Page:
About three quarters through the newest novel in Timothy Zahn’s long-running Thrawn series, a character notes that he “hadn’t the slightest idea what Thrawn was doing. But the small smile on the Chiss’s face chilled him straight to the bone.” If this is what you’re coming to this book for — tactical puzzles where you won’t really know what the protagonist is doing or why, but get to play an adoring Watson to his cold Holmes — you’ll probably like this.
Chaos Rising is more of the same, a series of puzzles that breaks a lot of the rules that govern a decent novel for the sake of its riddles and tricks. That could sound ambitious. In reality, for anyone who isn’t already under Thrawn’s spell, it’s repetitive, regressive, and boring, with nothing substantial (except those puzzles) to replace the missing characterization, context, and world-building. Zahn may be okay with writing the same book over and over, but I’m tired of reading them.
The Ascendancy series follows Grand Admiral Thrawn’s early years in the mysterious Chiss territory, far before he joined the Galactic Empire. Aliens called the Nikardun (their species is generally used as a synonym for their military) are gathering forces to try to take over neighboring species. Thrawn is the only one tactically brilliant enough to see their plan before it is set in motion. Unfortunately, his political blind spots and disregard for the Chiss’s family-led government hierarchy mean the Chiss authorities don’t trust him. So it’s up to Thrawn and his allies, including the almost equally cold General Ar’alani and a pair of Force-sensitive space navigators, to save the Chiss.
I’ve been saying for a long time that the best-selling Thrawn books are all the same. Typically, I’ve couched that in gentle understanding. If puzzles are what you want, here is a safe novel about puzzles and a character you may have known for decades. But with Chaos Rising leaning so hard into the exact same traits and victories Thrawn shows all the time, I’m tired of being gentle.
This novel doesn’t function. It might make you think it does with a smokescreen of characters asking deliberately and authoritatively about their thought processes, but especially in today’s political climate, it’s important to see whether there is actually any substance under the talk. This novel is the literary equivalent of a Sudoku pamphlet. Thrawn does not grow or change. When other characters grow and change, the result is usually an increased appreciation for Thrawn.
What exactly they’re saving is one of the book’s many weaknesses. Some locations, like the iced-over city and the Mitth family homestead, are unique and cool. But the trappings of culture don’t make up for how most characters’ voices sound the same or how unwilling the novel is to really commit to anyone except Thrawn.
I enjoyed some of my time with Che’ri and Thalias, one child and one adult from the Chiss’s strange Force-sensitive sect where navigators lose their Force abilities during puberty. There’s so much potential for tragedy and character-driven pathos in this concept. What do these people feel about losing their powers? Why do they lose them? Where are the Chiss equivalents of Anakin and Obi-Wan, the poster pair for what being Force sensitive means to their culture? The book isn’t interested.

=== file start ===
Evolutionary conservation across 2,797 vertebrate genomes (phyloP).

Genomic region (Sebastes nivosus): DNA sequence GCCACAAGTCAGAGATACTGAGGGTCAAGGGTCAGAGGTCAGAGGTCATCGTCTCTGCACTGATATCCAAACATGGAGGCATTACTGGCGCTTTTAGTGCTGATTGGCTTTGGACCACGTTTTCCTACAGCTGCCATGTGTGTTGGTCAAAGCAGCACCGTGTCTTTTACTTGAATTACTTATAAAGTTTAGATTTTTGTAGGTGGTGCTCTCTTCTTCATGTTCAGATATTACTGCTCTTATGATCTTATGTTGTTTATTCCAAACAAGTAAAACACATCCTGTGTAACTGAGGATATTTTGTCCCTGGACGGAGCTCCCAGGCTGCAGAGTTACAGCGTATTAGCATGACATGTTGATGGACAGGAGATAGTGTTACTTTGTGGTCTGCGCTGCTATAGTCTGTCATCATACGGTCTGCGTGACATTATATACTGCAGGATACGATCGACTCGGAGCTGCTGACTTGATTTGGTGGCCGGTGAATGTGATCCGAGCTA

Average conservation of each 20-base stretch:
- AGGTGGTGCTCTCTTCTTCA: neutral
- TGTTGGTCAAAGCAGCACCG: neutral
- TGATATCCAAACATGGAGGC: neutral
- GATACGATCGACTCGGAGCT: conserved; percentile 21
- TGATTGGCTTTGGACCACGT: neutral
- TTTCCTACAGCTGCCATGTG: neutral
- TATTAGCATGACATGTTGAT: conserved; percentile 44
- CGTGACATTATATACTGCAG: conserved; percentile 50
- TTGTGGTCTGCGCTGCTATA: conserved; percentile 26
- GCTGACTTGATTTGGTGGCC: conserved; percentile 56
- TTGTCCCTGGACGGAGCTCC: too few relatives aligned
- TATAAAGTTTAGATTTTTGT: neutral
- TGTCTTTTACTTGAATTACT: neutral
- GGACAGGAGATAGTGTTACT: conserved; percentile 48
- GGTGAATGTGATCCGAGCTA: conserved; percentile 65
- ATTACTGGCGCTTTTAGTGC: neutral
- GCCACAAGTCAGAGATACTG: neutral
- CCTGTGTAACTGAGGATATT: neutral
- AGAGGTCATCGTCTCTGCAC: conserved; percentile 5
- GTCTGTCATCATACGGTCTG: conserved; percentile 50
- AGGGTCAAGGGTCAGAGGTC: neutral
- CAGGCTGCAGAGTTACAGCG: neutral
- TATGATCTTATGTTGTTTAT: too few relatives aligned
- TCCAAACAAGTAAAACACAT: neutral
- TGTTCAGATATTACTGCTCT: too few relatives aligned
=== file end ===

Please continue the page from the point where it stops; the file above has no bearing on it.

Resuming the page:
A few cute scenes between Thalias and Che’ri are shadowed by a weird gender essentialism. Almost all Chiss navigators are women, and Che’ri calls her absent teachers “momish.” Not only is it an immensely silly term, it concretes the idea that this isn’t as broadly applicable as a Jedi teacher-student relationship. Chiss navigators can only relate to one another as adopted mother and daughter, as far as this book is concerned. I’m both offended and bored.
This regressive attitude toward gender is present throughout the book. Funny how alien gender assumptions look exactly like traditional human ones. Characters are actually referred to as “females” in 2020! In 2020! History is not a linear path of social progression, but a Star Wars author who has been involved with the fanbase for decades should know better. This is just embarrassing.
Overall, most of the characters are tools, not people. Qilori sides with the bad guys because he thinks they’re likely to be the winning side, with no history or depth to his choice beyond that. None of the aliens feel alien. They talk like character whose entire identities are built around being smart and want everyone to know it. This, plus the occasional Star Trek-ish mention of facial features, is what Zahn thinks Star Wars aliens are. The villain is a cackling pastiche who kidnaps women. For someone famous for creating the Star Wars Expanded Universe’s ultimate villain, Zahn can’t actually write villains. Even in Thrawn: Alliances, the best of the canon books about the art-appreciating admiral, the antagonists are as bland as the blank spaces on the Sudoku grid.
Chaos Rising dovetails with Alliances, placing it in the early years of the Clone Wars. I kept hoping for the book to make some connection to the larger Star Wars universe, like Alliances did. The connection never came. In particular, previous books made note of the irony that the Chiss navigators are named sky-walkers, but how exactly they’re connected to the human Skywalker dynasty, if at all, is never revealed or hinted at.
Another big problem with setting a book in the Chiss Ascendancy is that the thematic resonance of the good vs. evil story of Star Wars immediately disappears. Thrawn was created as a villain, an avatar of the Empire’s dispassionate crawl through the cultures it’s trying to consume. The lack of anyone on the moral high ground is a feature, not a bug.
Thrawn books sell well. They’re safe stories that might help get the budget for more unique ones. But right now, the prospect of a new Thrawn trilogy in this vein sounds exhausting. This book is bad. Maybe the Unknown Regions should stay unknown for a while.